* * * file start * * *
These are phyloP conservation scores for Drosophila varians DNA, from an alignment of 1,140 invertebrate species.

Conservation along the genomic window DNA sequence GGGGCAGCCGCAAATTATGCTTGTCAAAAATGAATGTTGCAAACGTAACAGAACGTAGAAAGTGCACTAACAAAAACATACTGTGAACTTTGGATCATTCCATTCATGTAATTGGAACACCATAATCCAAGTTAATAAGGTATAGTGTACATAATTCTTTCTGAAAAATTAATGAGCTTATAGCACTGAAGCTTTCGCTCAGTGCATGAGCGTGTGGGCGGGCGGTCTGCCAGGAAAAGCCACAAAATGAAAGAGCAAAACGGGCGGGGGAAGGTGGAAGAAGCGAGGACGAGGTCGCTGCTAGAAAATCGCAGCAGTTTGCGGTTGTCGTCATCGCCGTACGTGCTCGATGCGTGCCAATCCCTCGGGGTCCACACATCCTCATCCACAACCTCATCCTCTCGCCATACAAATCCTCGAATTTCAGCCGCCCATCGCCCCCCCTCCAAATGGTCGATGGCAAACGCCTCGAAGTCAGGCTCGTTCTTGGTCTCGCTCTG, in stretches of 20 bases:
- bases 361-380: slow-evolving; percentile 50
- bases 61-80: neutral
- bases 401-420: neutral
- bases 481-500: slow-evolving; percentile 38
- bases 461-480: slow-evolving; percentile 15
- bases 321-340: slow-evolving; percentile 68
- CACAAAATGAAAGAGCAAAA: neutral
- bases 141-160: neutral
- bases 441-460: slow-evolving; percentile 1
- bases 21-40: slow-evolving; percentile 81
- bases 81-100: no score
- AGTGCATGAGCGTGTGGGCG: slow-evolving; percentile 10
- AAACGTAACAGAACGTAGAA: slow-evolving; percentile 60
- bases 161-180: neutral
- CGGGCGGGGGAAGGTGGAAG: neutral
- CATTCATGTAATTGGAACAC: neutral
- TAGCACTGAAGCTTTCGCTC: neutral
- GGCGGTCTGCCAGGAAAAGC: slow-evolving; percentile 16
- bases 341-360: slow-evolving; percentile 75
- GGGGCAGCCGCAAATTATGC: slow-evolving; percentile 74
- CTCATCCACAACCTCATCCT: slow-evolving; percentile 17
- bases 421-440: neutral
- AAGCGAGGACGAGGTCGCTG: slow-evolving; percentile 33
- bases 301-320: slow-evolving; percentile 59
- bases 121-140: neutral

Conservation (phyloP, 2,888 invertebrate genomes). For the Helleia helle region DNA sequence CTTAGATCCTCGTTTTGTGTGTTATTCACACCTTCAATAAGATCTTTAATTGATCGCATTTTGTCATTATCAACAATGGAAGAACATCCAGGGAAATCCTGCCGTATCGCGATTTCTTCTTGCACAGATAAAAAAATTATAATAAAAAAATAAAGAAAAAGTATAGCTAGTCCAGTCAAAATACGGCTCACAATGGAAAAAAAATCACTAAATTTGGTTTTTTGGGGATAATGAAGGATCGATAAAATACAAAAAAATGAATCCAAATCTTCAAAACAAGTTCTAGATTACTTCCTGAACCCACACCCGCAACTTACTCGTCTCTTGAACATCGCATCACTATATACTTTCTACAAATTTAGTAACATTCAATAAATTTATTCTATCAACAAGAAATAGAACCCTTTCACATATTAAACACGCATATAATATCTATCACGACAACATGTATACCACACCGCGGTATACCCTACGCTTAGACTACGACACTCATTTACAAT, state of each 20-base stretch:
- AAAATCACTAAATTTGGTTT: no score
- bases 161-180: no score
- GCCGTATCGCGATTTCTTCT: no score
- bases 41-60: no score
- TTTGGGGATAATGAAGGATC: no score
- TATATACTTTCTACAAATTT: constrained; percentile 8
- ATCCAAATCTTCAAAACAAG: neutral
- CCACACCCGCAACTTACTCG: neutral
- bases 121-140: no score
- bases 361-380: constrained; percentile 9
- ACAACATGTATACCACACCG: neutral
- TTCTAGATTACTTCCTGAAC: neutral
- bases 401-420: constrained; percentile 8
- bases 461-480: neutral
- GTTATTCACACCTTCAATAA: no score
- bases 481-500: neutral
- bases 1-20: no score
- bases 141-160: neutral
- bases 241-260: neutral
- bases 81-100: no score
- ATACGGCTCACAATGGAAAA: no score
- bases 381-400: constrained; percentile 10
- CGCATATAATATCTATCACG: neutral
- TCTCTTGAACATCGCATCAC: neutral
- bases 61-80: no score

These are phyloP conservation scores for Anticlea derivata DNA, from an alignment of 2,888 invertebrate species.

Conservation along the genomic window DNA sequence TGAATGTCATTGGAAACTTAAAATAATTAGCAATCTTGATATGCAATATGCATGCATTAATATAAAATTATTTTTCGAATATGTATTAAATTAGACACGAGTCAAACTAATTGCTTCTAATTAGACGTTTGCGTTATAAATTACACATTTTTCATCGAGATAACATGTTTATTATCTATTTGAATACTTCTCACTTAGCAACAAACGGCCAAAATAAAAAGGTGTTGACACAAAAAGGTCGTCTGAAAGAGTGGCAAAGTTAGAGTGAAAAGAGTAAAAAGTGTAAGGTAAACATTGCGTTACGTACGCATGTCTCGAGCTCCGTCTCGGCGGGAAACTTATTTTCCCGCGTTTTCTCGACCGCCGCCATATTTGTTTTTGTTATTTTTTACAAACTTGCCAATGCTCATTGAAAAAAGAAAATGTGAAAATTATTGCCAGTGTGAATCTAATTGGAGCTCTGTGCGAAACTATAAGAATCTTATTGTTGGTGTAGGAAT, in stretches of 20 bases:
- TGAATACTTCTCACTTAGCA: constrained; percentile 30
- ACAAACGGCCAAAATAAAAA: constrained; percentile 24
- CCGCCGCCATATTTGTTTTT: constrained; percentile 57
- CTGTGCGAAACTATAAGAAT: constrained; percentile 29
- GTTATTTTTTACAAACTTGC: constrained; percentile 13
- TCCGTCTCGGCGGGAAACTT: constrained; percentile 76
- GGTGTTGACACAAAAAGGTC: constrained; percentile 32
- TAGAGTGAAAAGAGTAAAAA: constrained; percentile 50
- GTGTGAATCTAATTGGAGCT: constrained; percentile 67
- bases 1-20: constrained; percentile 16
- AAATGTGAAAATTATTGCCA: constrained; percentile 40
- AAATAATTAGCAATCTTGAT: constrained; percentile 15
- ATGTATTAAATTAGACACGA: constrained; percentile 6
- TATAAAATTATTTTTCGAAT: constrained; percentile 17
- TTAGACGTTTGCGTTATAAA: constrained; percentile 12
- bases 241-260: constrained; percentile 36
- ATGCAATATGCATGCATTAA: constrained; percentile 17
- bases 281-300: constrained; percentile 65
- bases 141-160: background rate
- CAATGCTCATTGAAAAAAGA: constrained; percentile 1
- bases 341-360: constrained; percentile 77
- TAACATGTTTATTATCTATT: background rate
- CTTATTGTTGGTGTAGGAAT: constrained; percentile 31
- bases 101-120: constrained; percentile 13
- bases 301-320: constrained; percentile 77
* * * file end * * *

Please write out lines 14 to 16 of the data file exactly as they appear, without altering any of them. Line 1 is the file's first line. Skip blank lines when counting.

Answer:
- AGTGCATGAGCGTGTGGGCG: slow-evolving; percentile 10
- AAACGTAACAGAACGTAGAA: slow-evolving; percentile 60
- bases 161-180: neutral